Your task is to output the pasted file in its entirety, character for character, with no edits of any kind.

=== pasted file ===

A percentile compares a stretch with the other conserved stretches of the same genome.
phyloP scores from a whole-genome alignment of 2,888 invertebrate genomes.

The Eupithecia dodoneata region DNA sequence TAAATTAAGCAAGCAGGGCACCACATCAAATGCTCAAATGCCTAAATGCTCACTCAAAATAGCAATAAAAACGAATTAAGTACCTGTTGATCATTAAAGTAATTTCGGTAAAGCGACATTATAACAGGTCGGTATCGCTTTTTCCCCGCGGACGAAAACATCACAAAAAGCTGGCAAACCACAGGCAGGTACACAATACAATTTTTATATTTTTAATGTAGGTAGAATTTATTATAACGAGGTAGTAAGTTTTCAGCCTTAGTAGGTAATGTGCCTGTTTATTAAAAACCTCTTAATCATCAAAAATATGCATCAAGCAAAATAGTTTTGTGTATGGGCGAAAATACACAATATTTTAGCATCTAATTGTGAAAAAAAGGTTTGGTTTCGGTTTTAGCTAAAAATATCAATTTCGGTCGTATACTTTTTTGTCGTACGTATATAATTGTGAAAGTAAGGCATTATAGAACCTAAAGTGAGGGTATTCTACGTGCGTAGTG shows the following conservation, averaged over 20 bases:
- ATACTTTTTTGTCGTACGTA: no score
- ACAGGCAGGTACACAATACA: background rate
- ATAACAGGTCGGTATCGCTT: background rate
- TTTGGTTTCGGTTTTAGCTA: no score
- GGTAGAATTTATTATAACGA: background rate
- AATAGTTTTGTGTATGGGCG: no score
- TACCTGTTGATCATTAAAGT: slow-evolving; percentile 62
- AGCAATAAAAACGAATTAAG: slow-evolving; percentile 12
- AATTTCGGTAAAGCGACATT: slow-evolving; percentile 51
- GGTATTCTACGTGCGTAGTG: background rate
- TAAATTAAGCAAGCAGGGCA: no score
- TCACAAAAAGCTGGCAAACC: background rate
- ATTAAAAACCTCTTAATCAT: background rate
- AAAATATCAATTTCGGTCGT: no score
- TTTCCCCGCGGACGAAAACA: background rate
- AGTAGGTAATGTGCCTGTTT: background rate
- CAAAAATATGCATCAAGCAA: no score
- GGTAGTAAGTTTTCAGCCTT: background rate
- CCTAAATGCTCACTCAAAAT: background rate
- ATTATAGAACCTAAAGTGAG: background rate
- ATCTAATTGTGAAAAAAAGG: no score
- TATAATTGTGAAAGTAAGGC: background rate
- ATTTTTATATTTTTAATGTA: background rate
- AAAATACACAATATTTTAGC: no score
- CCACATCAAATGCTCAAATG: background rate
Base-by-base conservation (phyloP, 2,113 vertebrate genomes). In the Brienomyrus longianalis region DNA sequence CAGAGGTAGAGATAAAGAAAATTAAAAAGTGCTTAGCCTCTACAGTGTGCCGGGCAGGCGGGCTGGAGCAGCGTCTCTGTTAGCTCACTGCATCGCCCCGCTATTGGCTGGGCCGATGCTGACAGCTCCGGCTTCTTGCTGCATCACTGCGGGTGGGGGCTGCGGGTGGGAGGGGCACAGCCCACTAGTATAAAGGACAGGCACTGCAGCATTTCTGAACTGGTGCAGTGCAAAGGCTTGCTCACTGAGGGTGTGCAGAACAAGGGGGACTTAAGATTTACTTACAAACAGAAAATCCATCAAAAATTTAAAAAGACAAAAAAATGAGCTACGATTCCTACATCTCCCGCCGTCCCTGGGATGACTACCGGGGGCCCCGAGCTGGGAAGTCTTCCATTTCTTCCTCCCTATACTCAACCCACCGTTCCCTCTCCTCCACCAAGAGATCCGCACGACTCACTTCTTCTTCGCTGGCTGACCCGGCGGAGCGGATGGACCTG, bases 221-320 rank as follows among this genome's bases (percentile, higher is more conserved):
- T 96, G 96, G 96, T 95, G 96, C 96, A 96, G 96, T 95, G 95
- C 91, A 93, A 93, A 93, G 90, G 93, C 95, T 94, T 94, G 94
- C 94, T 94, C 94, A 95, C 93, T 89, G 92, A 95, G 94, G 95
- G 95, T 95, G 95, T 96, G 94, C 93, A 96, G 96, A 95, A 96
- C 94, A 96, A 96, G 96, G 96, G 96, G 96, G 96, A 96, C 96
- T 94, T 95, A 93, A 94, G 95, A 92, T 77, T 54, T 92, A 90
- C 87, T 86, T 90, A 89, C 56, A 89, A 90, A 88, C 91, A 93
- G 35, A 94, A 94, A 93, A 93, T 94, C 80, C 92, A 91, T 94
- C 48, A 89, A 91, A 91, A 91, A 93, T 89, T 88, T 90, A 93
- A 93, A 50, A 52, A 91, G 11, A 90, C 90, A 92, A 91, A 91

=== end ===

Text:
A percentile compares a stretch with the other conserved stretches of the same genome.
phyloP scores from a whole-genome alignment of 2,888 invertebrate genomes.

The Eupithecia dodoneata region DNA sequence TAAATTAAGCAAGCAGGGCACCACATCAAATGCTCAAATGCCTAAATGCTCACTCAAAATAGCAATAAAAACGAATTAAGTACCTGTTGATCATTAAAGTAATTTCGGTAAAGCGACATTATAACAGGTCGGTATCGCTTTTTCCCCGCGGACGAAAACATCACAAAAAGCTGGCAAACCACAGGCAGGTACACAATACAATTTTTATATTTTTAATGTAGGTAGAATTTATTATAACGAGGTAGTAAGTTTTCAGCCTTAGTAGGTAATGTGCCTGTTTATTAAAAACCTCTTAATCATCAAAAATATGCATCAAGCAAAATAGTTTTGTGTATGGGCGAAAATACACAATATTTTAGCATCTAATTGTGAAAAAAAGGTTTGGTTTCGGTTTTAGCTAAAAATATCAATTTCGGTCGTATACTTTTTTGTCGTACGTATATAATTGTGAAAGTAAGGCATTATAGAACCTAAAGTGAGGGTATTCTACGTGCGTAGTG shows the following conservation, averaged over 20 bases:
- ATACTTTTTTGTCGTACGTA: no score
- ACAGGCAGGTACACAATACA: background rate
- ATAACAGGTCGGTATCGCTT: background rate
- TTTGGTTTCGGTTTTAGCTA: no score
- GGTAGAATTTATTATAACGA: background rate
- AATAGTTTTGTGTATGGGCG: no score
- TACCTGTTGATCATTAAAGT: slow-evolving; percentile 62
- AGCAATAAAAACGAATTAAG: slow-evolving; percentile 12
- AATTTCGGTAAAGCGACATT: slow-evolving; percentile 51
- GGTATTCTACGTGCGTAGTG: background rate
- TAAATTAAGCAAGCAGGGCA: no score
- TCACAAAAAGCTGGCAAACC: background rate
- ATTAAAAACCTCTTAATCAT: background rate
- AAAATATCAATTTCGGTCGT: no score
- TTTCCCCGCGGACGAAAACA: background rate
- AGTAGGTAATGTGCCTGTTT: background rate
- CAAAAATATGCATCAAGCAA: no score
- GGTAGTAAGTTTTCAGCCTT: background rate
- CCTAAATGCTCACTCAAAAT: background rate
- ATTATAGAACCTAAAGTGAG: background rate
- ATCTAATTGTGAAAAAAAGG: no score
- TATAATTGTGAAAGTAAGGC: background rate
- ATTTTTATATTTTTAATGTA: background rate
- AAAATACACAATATTTTAGC: no score
- CCACATCAAATGCTCAAATG: background rate
Base-by-base conservation (phyloP, 2,113 vertebrate genomes). In the Brienomyrus longianalis region DNA sequence CAGAGGTAGAGATAAAGAAAATTAAAAAGTGCTTAGCCTCTACAGTGTGCCGGGCAGGCGGGCTGGAGCAGCGTCTCTGTTAGCTCACTGCATCGCCCCGCTATTGGCTGGGCCGATGCTGACAGCTCCGGCTTCTTGCTGCATCACTGCGGGTGGGGGCTGCGGGTGGGAGGGGCACAGCCCACTAGTATAAAGGACAGGCACTGCAGCATTTCTGAACTGGTGCAGTGCAAAGGCTTGCTCACTGAGGGTGTGCAGAACAAGGGGGACTTAAGATTTACTTACAAACAGAAAATCCATCAAAAATTTAAAAAGACAAAAAAATGAGCTACGATTCCTACATCTCCCGCCGTCCCTGGGATGACTACCGGGGGCCCCGAGCTGGGAAGTCTTCCATTTCTTCCTCCCTATACTCAACCCACCGTTCCCTCTCCTCCACCAAGAGATCCGCACGACTCACTTCTTCTTCGCTGGCTGACCCGGCGGAGCGGATGGACCTG, bases 221-320 rank as follows among this genome's bases (percentile, higher is more conserved):
- T 96, G 96, G 96, T 95, G 96, C 96, A 96, G 96, T 95, G 95
- C 91, A 93, A 93, A 93, G 90, G 93, C 95, T 94, T 94, G 94
- C 94, T 94, C 94, A 95, C 93, T 89, G 92, A 95, G 94, G 95
- G 95, T 95, G 95, T 96, G 94, C 93, A 96, G 96, A 95, A 96
- C 94, A 96, A 96, G 96, G 96, G 96, G 96, G 96, A 96, C 96
- T 94, T 95, A 93, A 94, G 95, A 92, T 77, T 54, T 92, A 90
- C 87, T 86, T 90, A 89, C 56, A 89, A 90, A 88, C 91, A 93
- G 35, A 94, A 94, A 93, A 93, T 94, C 80, C 92, A 91, T 94
- C 48, A 89, A 91, A 91, A 91, A 93, T 89, T 88, T 90, A 93
- A 93, A 50, A 52, A 91, G 11, A 90, C 90, A 92, A 91, A 91